Rebellion Leads to a Peasants' Revolt

Rebellion Against the King Medieval Times Social Studies World History Visual Arts

In May of 1381, workers in the Essex village of Fobbing were angry about a new tax. Very angry.

Their uprising began to spread to nearby towns and villages. On the 7th of June, Wat Tyler—from Kent—joined the rebellion.

In this illumination, by an unknown artist, we see John Ball (a priest) encouraging the rebels.

What were some of the words Ball used to encourage the oppressed (who were more middle-class craftsmen than agricultural peasants)? For one thing, he stressed that they were as good as the “lords” for whom they worked.

From the beginning of time, Ball said, men were equal (not unequal). Here is an excerpt from a speech he gave, at Blackheath, to rouse the men into action:

When Adam delved [meaning “to dig”] and Eve span [meaning “to spin”], Who was then the gentleman ? From the beginning all men by nature were created alike, and our bondage or servitude came in by the unjust oppression of naughty men.

For if God would have had any bondmen [meaning “servants”] from the beginning, he would have appointed who should be bond, and who free. And therefore I exhort you to consider that now the time is come, appointed to us by God, in which ye may (if ye will) cast off the yoke of bondage, and recover liberty.

This was a call for a political (not a religious) rebellion.

Another individual, around the same time, poetically described the peoples’ unequal situation.

William Langland, writing his Vision of Piers Plowman, describes the medieval-era’s divided society:

The needy are our neighbours, if we note rightly;
As prisoners in cells, or poor folk in hovels,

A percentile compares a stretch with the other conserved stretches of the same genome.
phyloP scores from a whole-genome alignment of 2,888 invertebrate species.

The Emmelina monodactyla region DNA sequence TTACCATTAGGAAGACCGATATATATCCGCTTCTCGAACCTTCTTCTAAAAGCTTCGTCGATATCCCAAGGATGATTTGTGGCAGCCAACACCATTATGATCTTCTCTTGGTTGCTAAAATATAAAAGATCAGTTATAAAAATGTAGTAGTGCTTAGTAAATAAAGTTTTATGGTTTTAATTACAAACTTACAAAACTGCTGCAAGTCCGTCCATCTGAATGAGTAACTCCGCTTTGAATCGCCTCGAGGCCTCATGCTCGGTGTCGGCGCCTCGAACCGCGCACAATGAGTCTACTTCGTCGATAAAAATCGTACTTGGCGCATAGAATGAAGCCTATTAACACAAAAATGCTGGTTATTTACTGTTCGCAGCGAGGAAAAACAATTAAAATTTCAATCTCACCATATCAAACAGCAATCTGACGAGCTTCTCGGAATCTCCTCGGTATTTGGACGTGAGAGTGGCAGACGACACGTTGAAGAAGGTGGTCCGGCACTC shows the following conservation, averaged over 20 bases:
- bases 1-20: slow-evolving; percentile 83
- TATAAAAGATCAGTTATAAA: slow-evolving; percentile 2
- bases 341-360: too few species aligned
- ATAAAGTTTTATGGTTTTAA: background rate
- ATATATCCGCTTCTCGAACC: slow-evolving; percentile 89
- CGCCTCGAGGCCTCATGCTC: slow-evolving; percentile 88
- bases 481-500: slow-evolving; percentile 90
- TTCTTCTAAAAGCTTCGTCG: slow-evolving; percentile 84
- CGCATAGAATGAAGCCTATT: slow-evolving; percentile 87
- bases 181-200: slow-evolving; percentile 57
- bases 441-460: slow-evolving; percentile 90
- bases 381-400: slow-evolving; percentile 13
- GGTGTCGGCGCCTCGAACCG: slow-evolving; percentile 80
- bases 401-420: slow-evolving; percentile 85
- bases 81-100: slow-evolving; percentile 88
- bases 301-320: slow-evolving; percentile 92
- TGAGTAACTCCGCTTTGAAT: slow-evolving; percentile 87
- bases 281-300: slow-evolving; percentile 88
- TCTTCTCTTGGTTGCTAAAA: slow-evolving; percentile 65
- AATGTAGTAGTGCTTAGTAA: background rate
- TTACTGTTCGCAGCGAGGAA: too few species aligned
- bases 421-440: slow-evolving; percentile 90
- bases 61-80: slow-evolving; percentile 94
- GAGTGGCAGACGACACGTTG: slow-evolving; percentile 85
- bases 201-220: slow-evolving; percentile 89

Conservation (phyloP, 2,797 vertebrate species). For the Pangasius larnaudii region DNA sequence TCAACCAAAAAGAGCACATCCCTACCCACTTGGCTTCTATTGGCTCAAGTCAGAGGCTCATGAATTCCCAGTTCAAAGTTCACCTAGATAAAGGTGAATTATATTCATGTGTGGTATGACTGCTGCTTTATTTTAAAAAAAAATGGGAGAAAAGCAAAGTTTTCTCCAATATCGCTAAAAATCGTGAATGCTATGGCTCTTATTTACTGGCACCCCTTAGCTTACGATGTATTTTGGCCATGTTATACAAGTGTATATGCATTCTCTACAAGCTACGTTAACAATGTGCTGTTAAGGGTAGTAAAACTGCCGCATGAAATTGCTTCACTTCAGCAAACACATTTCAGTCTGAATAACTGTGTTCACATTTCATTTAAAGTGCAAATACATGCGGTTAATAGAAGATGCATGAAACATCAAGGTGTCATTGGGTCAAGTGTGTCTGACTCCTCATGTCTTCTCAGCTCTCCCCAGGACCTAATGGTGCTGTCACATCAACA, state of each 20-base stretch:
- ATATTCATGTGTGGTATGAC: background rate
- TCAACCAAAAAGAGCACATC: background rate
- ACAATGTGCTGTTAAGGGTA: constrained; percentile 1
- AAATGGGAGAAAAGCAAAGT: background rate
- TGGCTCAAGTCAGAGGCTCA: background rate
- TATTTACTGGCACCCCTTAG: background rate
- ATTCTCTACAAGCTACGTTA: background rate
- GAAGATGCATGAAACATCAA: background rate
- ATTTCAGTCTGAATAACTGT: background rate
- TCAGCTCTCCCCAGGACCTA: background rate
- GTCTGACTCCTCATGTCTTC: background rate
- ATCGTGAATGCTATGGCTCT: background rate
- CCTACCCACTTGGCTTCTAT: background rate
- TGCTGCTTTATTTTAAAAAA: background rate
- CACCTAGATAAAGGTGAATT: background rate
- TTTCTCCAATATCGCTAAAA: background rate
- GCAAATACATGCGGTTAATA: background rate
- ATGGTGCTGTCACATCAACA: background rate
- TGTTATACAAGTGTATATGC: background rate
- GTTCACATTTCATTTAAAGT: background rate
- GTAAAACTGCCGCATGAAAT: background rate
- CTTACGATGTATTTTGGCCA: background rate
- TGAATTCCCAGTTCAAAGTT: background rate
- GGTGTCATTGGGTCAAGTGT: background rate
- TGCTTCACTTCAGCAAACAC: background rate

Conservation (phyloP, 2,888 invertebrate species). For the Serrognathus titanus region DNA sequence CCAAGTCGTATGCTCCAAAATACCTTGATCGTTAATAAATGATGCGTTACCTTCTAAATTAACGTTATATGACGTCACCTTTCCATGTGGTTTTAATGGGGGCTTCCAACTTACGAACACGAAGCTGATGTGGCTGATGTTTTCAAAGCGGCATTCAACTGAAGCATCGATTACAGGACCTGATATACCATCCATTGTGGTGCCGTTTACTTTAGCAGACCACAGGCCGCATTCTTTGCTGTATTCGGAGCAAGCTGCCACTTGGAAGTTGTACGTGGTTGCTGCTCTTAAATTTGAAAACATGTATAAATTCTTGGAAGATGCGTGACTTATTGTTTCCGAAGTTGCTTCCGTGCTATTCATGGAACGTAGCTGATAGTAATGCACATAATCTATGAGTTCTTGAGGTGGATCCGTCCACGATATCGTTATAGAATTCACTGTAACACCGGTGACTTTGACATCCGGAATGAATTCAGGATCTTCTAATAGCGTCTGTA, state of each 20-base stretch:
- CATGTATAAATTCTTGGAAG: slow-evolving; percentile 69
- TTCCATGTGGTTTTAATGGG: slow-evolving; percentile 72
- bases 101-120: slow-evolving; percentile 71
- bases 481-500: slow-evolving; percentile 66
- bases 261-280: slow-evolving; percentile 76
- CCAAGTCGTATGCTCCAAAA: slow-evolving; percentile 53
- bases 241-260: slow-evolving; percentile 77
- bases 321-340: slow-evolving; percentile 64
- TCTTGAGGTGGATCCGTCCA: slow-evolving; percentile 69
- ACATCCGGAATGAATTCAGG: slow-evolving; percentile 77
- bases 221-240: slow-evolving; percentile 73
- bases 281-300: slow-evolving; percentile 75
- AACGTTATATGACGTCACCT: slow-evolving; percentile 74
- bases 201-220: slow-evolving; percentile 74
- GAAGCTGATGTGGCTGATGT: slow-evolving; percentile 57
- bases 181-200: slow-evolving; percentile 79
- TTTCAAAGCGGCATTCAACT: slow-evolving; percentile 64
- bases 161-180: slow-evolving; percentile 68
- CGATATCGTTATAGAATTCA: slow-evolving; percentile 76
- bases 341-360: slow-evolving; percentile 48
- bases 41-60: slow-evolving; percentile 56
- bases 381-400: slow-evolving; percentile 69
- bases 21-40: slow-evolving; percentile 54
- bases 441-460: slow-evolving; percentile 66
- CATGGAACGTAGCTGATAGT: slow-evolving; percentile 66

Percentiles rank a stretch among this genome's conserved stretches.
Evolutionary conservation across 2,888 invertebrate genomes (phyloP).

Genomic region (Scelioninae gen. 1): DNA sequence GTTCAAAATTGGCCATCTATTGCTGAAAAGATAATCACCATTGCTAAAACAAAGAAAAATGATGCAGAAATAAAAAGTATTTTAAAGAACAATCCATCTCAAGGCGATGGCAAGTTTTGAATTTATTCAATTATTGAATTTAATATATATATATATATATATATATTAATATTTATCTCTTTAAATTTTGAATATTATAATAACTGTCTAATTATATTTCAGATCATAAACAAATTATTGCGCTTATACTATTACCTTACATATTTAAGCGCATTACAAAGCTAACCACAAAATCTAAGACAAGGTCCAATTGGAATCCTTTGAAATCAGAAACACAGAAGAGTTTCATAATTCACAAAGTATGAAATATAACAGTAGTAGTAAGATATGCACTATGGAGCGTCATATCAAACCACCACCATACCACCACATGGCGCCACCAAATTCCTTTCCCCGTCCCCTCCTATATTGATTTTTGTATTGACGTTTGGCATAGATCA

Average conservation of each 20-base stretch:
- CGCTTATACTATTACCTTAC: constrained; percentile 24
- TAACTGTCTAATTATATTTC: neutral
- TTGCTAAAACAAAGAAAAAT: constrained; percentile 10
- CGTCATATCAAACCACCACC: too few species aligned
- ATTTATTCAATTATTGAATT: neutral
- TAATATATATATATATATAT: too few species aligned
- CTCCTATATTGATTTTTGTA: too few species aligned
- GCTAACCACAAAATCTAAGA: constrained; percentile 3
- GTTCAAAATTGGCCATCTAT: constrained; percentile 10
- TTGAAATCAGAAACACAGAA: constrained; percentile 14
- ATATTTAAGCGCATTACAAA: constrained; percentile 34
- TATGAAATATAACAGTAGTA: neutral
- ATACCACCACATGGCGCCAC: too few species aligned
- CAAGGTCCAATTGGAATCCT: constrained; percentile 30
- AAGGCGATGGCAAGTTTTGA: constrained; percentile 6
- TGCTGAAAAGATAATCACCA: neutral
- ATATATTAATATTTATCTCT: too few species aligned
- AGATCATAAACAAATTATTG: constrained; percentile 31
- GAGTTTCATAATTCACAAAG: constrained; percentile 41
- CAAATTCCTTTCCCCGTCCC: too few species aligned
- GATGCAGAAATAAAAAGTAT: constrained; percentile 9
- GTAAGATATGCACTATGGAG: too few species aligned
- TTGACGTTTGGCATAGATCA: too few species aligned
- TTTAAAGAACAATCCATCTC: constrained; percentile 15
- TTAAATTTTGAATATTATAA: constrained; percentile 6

Charged with children and overcharged by landlords.
What they may spare in spinning they spend on rental,
On milk, or on meal to make porridge
To still the sobbing of the children at meal time.
Also they themselves suffer much hunger.

They have woe in wintertime, and wake at midnight
To rise and to rock the cradle at the bedside,
To card and to comb, to darn clouts and to wash them,
To rub and to reel and to put rushes on the paving.
The woe of these women who dwell in hovels
Is too sad to speak of or to say in rhyme.
And many other men have much to suffer
From hunger and from thirst.

(Quoted by Peter Kellner in Democracy: 1,000 Years in Pursuit of British Liberty, at pages 87-88 of the online version.)

The British Library maintains this image, circa 1470, from Froissart’s Chronicle. Curators give it this title and description:

Peasants’ Revolt

Detail of a miniature of two armies with banners bearing the royal arms of England and George, with Jehan Balle [John Ball] and Waultre le Tieulier [Wat Tyler] inscribed with their names.

The white flag with a red cross is the flag of England (St. George’s Cross). The banners are the Plantagenet royal coat of arms.

Click on the image for a full-page view.

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Author: Carole D. Bos, J.D. 5190stories and lessons created

Original Release: Dec 08, 2016

Updated Last Revision: Dec 09, 2016

Media Credits

Image of illumination, at the British Library, bearing this identification: Royal 18 E. I   f.165v.  Online, courtesy British Library.



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